Molecular subtyping has long been regarded as a useful approach that can be applied to elucidate the nature of those bacteria colonizing a particular ecological niche. Mullane et al. (2007b) applied pulsed-field gel electrophoresis (PFGE) to characterize and track Cronobacter species in a PIF processing facility (Fig. 3). The study provided a basis for the development of efficient intervention measures contributing to the reduction of Cronobacter in the PIF manufacturing environment. A similar approach using the second generation subtyping method, multiple-locus variable-number tandem-repeat analysis (MLVA), was subsequently applied to subtype a collection of geno- and phenotypically diverse Cronobacter isolates (Mullane et al. 2008b). However, a standardized PFGE protocol is close to completion and has already been validated by PulseNet, a network of national and regional laboratory networks dedicated to tracking food-borne infections.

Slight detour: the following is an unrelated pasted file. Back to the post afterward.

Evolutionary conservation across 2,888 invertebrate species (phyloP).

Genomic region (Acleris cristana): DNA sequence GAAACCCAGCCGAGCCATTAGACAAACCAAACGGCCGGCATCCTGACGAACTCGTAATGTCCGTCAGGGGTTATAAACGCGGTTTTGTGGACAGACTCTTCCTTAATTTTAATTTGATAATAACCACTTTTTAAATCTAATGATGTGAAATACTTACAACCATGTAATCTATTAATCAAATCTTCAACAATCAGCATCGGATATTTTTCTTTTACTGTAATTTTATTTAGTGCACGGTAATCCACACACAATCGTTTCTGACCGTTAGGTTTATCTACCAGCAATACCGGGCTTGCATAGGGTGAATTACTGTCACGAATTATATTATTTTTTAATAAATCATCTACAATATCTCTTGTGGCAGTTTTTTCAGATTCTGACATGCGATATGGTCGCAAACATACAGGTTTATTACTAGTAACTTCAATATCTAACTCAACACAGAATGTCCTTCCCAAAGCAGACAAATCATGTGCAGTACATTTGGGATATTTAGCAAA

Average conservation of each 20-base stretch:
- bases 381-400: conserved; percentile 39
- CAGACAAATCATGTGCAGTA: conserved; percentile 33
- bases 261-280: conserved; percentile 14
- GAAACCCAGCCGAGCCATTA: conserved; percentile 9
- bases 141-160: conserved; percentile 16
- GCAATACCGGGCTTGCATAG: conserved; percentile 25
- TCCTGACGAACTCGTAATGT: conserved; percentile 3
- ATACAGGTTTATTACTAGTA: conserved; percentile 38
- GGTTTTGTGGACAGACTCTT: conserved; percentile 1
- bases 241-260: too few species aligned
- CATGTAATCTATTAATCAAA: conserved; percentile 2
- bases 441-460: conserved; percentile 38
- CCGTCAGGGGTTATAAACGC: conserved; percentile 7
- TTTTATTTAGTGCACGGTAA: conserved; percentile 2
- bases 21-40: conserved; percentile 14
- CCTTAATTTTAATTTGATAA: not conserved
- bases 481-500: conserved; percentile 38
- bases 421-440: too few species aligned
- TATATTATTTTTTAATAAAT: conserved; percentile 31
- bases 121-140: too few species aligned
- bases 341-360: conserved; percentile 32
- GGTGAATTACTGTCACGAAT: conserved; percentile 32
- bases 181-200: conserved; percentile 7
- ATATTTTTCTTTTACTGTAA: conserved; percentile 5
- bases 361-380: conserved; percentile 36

Figure 3.

 Pulsed-field gel electrophoresis (PFGE) profiles used to characterize and track Cronobacter species in a PIF processing facility. Lane 1, factory sample 1; Lane 2, factory sample 2; Lane 3, factory sample 3; Lane 4, factory sample 4; Lane 5, factory sample 5; Lane 6, factory sample 6; Lane 7, factory sample 7; Lane 8, factory sample 8; Lane 9, factory sample 9 and Lane M, Salmonella Braenderup, molecular marker, genomic DNA digested with XbaI. The arrow heads at the foot of the image show that in lanes 3 and 7, these isolates have the same PFGE profile and would be considered to be indistinguishable. Similarly, isolates contained in lanes 4 and 5 have another indistinguishable profile cluster.

A significant reduction in both time and cost associated with genome sequencing has made molecular detection methods increasingly accessable. Multilocus sequence analysis (MLSA) based on recN, rpoA and thdF genes was used in describing the genomic similarity of Cronobacter genes by Kuhnert et al. (2009). El-Sharoud et al. (2009) applied recN gene sequence analysis to isolate Cronobacter strains recovered from dried milk and related products. A similar MLST typing scheme using the following seven housekeeping genes: atpD, fusA, glnS, gltB, gyrB, infB, ppsA (3036 nt concatenated length) has been developed by Baldwin et al. (2009), and a database containing defined sequence types covering all Cronobacter spp. is currently being maintained at Oxford University. The database and MLST analytics can be accessed at http://www.pubMLST.org/cronobacter. However, the scheme has not been applied for use in any ongoing epidemiologic investigation.